Sunday, November 18, 2012

Oswald Mega, the always welcome, has two envelopes and some money. He divides the money into three equal stacks.

He puts one of the stacks in one envelope, and the rest of the money into the other. He seals the envelopes, takes them to the usual watering hole, describes what he has done, swaps them around behind his back a few times, and then he hands you one of them.

The envelope contains £1000.

"Would you like to swap envelopes?" he says.

1. Does this version work? I mean, you've seen the stacks and therefore have a reasonably well- behaved prior for the amounts in the envelopes; doesn't this stop the paradox working?

2. Ah, I did not mean to imply that he divides the money in front of you! Will change. Thanks.

3. Actually, even with this version -- and indeed with any real-world version -- I think you have a distinctly reasonable prior (he's not going to have more than a trillion dollars) which is surely enough to make the paradox go away.

1. So uniform prior over [0,trillion] and you should always swap?

2. No. If you have a uniform prior over [0,10^12] for the total number of dollars then, e.g., you should not swap if you get an envelope with more than 10^12/3 dollars in it, because then the other one can't be bigger.

(And of course you should always swap if you get an envelope with an odd number of pence in it :-). But we should really pretend that money is infinitely divisible for this paradox.)

3. Sorry, I shouldn't have said always. I mean what would you actually do in the above situation when he's given you £1000? I'm guessing that the answer is 'I would swap', and that still seems paradoxical to me, in a more fierce way than the Monty Hall problem.

I love the bit about the odd number of pence. I'd never thought of that!

4. At £1000, with a uniform prior on [0,10^12] for total number of dollars? Yes, I absolutely would swap then.

Same uniform prior but before I've seen the contents? I would be indifferent between swapping and not swapping: £1000-like cases where swapping is a win are (in expectation) balanced out by £5.10^11-like cases where swapping is a loss.

5. >At £1000, with a uniform prior on [0,10^12] for total number of dollars? Yes, I absolutely would swap then.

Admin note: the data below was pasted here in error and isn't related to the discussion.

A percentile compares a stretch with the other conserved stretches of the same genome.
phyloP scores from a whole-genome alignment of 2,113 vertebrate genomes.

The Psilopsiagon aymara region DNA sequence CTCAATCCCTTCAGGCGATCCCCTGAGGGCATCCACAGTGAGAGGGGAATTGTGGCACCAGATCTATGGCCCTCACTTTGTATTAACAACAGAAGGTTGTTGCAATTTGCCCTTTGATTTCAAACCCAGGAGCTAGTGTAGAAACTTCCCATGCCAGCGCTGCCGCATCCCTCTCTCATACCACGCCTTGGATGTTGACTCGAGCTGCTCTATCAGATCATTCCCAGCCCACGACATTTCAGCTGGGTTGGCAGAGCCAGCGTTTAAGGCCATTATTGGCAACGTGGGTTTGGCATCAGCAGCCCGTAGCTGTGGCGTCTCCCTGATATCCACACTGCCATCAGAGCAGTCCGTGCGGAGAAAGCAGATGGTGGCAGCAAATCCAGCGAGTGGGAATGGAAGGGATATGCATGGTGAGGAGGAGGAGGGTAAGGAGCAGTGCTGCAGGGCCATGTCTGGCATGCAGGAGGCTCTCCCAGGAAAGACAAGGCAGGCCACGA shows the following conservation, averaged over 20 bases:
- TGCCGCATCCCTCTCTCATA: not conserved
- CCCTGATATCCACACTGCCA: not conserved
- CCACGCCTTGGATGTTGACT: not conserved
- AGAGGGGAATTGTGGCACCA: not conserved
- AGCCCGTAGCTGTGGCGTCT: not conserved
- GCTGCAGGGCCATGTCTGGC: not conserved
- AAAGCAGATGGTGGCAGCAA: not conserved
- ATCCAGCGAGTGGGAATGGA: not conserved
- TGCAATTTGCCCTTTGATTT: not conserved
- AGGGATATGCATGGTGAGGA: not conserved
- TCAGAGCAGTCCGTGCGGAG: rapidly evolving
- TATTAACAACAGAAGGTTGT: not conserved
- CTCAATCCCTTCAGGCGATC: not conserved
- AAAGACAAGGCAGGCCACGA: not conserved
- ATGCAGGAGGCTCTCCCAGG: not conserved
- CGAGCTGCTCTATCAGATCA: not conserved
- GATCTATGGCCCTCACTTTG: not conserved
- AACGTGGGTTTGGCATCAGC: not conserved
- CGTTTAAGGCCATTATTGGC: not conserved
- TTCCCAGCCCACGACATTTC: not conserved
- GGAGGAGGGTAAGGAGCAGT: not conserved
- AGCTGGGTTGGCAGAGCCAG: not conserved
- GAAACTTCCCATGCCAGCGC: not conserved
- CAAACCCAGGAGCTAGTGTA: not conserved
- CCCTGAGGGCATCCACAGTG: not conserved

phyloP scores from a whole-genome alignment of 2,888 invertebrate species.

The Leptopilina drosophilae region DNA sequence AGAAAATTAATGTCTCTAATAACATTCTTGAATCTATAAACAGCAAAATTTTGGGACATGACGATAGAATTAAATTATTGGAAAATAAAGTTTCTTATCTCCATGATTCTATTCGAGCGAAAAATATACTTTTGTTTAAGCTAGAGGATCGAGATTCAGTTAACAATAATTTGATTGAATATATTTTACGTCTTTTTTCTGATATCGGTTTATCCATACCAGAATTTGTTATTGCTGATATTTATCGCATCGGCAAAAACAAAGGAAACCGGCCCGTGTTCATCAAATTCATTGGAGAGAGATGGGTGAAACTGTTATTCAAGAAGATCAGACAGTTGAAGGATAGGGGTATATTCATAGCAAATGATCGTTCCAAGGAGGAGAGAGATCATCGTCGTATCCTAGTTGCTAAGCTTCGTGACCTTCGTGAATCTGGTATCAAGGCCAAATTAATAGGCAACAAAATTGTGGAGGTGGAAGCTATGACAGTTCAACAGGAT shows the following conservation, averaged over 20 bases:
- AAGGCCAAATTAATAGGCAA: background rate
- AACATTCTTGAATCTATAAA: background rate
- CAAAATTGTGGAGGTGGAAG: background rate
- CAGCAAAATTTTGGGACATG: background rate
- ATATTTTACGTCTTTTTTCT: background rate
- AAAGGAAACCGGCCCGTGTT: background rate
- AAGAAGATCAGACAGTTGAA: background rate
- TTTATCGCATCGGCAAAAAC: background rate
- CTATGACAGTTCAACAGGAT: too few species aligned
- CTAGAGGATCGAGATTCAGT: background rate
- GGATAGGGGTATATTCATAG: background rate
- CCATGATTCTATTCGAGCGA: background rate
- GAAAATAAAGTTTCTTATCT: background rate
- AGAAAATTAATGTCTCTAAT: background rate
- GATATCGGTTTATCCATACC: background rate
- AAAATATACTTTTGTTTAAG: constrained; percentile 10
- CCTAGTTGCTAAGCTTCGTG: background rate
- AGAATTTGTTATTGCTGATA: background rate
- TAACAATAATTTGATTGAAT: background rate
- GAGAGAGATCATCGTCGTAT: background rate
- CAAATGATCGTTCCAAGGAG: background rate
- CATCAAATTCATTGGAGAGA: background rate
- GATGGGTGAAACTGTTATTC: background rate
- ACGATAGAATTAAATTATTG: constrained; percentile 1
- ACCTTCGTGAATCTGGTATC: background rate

Me too! But remember that you pulled that prior out of thin air. What would you actually do if the only information you had was as above?

6. I'd pull a prior out of thin air, of course. Well, not exactly out of thin air; I have some idea about how wealth is distributed, and about psychology, and so forth.

To be honest, I probably wouldn't actually explicitly decide on a prior. I'd wait until I'd opened the envelope and then make a guess at whether it was more likely 1/3 or 2/3 of the sum.

I think that to make this work as a paradox, you need the amount of money to be unbounded, and probably also need its expectation to diverge. (Perhaps you actually need *your expected utility from getting the money* to diverge; I haven't thought it through.)

4. Incidentally, I know why you called him Oswald Mega, but "the always welcome" sounds like it's also a joke and I'm failing to get that one.

1. No good joke, just sounded like an appropriate epithet for a man who is always giving money away with a twist.

Like wily Odysseus, or Achilles, who is swift-footed even when sulking in his tent.

5. There's a psychological element to this problem - if the sum is too small or too large I would definitely swap. But if the sum was, say, enough to clear my mortgage, or repay the mafia boss who has threatened to break my legs if I don't pay back a debt I owe him, then I wouldn't.